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[ISN] REVIEW: "Internet Security", Tim Speed/Juanita Ellis

Forwarded from: "Rob, grandpa of Ryan, Trevor, Devon & Hannah" <rslade@xxxxxxxxx>

BKISJSAM.RVW   20040719

"Internet Security", Tim Speed/Juanita Ellis, 2003, 1-55558-298-2,
%A   Tim Speed
%A   Juanita Ellis
%C   225 Wildwood Street, Woburn, MA  01801
%D   2003
%G   1-55558-298-2
%I   Digital Press
%O   U$44.99 800-366-BOOK Fax: 617-933-6333 fax: +1-800-446-6520
%O  http://www.amazon.com/exec/obidos/ASIN/1555582982/robsladesinterne
%O   http://www.amazon.ca/exec/obidos/ASIN/1555582982/robsladesin03-20
%P   398 p.
%T   "Internet Security: A Jumpstart for Systems Administrators and
      IT Managers"

The introduction starts out by talking about wild west bank robbers
and then admits that those stories have nothing to do with the topic
at hand.  Inexplicably, the theme continues to be used throughout the

Chapter one gives a timeline of Internet related historical events,
and an overview of the base protocols of the TCP/IP suite at various
levels of detail.  (There are also some screenshots from Microsoft
Windows.)  The security review process provided in chapter two is not
bad, although it gets weaker as it moves into details.  Cryptography
is explained on an "it works by magic" level in chapter three. 
Chapter four talks about some of the technologies discussed earlier,
but the purpose of the repetition is unclear.  Firewalls are described
in chapter five, and a checklist for evaluating them is provided, but
many points on the review form will be difficult for any but the
expert to assess.  Aspects of authentication are discussed in chapter
six, but there is very limited explanation on most points.  Factors
involved in public key infrastructures are handled in much the same
way in chapter seven.  Chapter eight, supposedly about messaging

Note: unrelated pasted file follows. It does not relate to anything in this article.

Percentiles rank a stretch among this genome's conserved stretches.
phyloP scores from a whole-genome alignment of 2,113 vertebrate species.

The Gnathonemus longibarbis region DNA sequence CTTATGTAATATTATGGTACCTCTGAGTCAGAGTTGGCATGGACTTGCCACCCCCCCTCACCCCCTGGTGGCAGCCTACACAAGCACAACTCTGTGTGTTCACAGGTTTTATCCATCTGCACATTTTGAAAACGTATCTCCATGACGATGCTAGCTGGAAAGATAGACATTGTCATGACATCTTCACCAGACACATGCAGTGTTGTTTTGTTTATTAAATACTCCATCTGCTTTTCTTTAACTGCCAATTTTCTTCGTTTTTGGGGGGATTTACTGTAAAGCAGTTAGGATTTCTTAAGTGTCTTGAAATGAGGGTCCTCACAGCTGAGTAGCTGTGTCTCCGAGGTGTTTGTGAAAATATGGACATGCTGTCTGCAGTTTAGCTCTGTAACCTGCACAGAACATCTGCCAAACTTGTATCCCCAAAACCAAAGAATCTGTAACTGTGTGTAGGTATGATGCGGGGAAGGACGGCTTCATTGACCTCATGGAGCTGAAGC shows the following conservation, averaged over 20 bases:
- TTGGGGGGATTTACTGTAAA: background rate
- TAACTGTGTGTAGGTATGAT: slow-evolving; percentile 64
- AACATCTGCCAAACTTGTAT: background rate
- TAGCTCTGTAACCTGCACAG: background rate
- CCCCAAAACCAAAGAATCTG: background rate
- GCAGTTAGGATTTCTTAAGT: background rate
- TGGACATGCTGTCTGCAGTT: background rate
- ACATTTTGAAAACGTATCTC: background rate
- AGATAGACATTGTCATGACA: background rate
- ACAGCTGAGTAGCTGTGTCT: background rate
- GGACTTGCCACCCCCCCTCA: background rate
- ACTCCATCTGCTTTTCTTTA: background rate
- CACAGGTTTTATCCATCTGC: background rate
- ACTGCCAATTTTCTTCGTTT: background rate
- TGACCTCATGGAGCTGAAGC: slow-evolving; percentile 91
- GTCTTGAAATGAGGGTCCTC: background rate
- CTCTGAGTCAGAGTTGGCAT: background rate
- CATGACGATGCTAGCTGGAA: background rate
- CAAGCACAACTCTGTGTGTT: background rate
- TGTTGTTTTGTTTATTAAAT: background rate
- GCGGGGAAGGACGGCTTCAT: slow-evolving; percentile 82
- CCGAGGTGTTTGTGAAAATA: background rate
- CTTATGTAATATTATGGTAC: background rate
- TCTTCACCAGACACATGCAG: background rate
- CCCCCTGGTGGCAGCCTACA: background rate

security, starts out with viruses and other malware, drifts through
spam, and ends up with a number of issues regarding proper
configuration of email systems.  A reasonably good overview of risk
management and mitigation is given in chapter nine, although the
material could use a bit more structure.  The content on incident
response, disaster recovery, and business continuity, in chapter ten,
is not as good, but still fair.

Those who know security will recognize the patterns underlying the
material that the authors present.  Those who have tried to explain
security concepts, however, will understand that what is given in the
text is superficial and sometimes misleading.  IT managers who do not
require details may be able to take a very limited familiarity with
terms and concepts from this work.  System administrators will need
considerably more detail, and need material with a greater
comprehension of areas of strength and weakness in the various aspects
and technologies of security.

copyright Robert M. Slade, 2004   BKISJSAM.RVW   20040719

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Open Source Vulnerability Database (OSVDB) Everything is Vulnerable - http://www.osvdb.org/